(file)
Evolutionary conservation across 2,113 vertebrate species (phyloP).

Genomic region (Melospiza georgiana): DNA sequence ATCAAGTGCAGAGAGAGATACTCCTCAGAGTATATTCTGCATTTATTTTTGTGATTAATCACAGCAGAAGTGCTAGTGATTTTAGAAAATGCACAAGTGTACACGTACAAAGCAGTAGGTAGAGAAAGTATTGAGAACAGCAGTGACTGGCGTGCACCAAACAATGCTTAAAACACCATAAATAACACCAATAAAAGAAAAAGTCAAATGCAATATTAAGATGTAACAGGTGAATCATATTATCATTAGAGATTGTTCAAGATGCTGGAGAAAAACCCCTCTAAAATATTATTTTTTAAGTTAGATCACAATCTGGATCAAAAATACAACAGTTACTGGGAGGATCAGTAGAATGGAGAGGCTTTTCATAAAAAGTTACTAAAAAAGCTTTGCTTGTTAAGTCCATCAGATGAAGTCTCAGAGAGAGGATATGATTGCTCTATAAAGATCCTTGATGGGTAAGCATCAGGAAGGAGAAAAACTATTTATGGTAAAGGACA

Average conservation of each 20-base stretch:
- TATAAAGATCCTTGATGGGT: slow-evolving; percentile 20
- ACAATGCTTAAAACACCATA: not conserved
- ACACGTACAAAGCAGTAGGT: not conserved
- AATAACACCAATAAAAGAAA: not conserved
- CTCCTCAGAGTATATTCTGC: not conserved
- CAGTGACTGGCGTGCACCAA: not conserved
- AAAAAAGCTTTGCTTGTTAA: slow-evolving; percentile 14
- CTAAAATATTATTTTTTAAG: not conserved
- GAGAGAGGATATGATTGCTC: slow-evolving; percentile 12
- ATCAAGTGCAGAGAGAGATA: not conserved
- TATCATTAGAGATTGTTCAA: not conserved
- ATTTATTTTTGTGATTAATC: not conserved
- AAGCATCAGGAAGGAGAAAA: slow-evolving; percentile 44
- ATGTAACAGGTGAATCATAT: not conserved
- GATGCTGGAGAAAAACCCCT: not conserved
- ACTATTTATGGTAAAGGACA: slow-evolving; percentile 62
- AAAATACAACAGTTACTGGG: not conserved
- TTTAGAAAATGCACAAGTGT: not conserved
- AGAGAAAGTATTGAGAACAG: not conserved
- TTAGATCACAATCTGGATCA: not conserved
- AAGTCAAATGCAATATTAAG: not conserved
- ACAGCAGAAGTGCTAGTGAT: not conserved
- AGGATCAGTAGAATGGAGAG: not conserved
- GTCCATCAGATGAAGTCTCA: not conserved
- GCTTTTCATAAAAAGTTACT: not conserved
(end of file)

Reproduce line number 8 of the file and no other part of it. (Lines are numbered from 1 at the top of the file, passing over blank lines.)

- CTCCTCAGAGTATATTCTGC: not conserved